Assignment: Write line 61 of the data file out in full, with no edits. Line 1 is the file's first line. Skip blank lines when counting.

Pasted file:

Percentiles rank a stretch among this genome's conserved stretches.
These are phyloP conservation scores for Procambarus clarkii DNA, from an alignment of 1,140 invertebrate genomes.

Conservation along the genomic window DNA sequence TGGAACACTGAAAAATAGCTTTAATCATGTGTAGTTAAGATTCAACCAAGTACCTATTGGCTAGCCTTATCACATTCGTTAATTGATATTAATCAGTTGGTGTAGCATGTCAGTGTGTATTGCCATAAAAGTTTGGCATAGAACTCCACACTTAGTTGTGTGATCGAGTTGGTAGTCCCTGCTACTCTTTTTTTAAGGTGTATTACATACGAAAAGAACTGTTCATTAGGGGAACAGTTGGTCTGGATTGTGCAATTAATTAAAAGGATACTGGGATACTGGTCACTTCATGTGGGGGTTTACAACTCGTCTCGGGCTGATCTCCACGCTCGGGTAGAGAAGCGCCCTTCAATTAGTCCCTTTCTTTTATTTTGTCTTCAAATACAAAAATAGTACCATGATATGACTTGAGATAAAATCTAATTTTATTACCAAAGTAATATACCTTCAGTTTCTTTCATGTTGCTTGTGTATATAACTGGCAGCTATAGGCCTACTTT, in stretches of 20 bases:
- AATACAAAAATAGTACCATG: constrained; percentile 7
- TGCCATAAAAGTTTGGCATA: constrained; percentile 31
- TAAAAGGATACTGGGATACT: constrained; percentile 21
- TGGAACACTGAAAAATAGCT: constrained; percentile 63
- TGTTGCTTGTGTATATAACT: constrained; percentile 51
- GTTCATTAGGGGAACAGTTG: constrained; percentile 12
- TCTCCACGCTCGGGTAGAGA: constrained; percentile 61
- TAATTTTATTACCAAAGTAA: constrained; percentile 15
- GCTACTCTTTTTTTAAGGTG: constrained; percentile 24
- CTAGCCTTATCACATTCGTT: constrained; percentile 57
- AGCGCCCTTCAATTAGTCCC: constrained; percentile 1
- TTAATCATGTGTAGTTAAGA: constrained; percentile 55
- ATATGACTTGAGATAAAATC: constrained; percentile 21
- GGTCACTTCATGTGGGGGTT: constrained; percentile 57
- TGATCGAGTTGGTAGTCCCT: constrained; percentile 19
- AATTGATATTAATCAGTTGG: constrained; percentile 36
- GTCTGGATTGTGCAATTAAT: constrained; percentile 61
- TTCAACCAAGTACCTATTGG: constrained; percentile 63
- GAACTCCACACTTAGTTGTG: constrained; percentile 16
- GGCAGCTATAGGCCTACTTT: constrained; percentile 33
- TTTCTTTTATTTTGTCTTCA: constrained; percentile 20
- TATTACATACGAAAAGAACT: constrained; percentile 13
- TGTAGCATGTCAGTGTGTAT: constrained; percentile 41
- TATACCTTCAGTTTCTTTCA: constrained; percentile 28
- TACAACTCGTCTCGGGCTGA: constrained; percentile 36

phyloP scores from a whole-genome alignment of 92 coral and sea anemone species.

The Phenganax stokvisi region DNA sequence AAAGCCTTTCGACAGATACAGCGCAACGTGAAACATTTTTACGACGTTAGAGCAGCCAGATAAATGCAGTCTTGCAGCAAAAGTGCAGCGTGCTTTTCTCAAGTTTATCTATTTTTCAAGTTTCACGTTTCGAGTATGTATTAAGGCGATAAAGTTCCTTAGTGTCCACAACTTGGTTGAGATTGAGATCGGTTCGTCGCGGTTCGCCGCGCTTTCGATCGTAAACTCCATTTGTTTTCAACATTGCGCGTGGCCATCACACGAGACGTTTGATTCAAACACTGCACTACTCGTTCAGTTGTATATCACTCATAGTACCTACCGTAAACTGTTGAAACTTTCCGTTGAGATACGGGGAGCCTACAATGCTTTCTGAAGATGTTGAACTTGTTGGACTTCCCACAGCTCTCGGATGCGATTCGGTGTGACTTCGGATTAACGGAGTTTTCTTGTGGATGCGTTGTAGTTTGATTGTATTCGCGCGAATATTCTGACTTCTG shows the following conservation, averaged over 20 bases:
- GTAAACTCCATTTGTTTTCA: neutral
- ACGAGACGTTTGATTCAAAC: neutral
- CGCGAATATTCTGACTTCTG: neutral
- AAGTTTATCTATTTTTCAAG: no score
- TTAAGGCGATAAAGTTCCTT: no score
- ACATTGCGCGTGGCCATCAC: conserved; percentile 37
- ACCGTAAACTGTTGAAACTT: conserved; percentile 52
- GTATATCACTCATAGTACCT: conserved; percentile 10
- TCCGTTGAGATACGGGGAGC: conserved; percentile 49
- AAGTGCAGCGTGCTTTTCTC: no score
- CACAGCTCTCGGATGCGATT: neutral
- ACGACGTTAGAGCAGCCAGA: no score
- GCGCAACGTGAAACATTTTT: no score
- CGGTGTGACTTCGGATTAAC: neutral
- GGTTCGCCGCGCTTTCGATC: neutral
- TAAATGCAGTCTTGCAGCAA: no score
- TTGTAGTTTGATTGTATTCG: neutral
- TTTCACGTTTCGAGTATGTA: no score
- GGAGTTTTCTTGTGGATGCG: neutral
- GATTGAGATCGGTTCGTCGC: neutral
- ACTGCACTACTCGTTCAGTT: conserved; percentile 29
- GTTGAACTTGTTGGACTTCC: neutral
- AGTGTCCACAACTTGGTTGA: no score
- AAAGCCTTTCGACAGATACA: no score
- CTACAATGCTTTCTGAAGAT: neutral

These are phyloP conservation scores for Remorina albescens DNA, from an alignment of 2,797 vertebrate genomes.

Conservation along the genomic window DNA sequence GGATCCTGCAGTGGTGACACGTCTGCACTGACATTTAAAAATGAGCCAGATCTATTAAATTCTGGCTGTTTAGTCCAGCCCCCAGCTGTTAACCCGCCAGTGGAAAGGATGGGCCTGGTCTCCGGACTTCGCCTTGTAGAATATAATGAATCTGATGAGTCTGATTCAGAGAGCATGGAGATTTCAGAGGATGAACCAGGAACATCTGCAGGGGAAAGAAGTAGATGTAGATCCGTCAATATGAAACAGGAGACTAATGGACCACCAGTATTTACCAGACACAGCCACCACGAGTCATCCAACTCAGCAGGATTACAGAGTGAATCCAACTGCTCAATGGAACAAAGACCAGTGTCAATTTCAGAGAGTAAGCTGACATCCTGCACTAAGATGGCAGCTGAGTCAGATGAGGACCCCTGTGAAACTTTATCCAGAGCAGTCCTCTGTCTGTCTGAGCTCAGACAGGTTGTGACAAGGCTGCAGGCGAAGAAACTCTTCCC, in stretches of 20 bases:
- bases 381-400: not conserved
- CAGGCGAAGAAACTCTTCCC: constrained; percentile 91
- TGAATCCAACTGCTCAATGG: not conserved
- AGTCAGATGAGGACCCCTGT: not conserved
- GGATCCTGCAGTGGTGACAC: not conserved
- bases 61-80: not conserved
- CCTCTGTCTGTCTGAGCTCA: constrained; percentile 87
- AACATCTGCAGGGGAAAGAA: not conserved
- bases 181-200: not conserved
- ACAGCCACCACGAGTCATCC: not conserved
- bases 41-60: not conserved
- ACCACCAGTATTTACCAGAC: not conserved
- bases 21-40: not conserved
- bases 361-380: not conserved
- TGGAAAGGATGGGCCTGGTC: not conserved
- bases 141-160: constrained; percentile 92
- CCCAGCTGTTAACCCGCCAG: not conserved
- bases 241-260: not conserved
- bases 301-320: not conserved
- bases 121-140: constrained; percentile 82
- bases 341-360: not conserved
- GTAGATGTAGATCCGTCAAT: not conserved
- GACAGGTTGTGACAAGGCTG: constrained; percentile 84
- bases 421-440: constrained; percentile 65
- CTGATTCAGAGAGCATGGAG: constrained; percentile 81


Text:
- AGTCAGATGAGGACCCCTGT: not conserved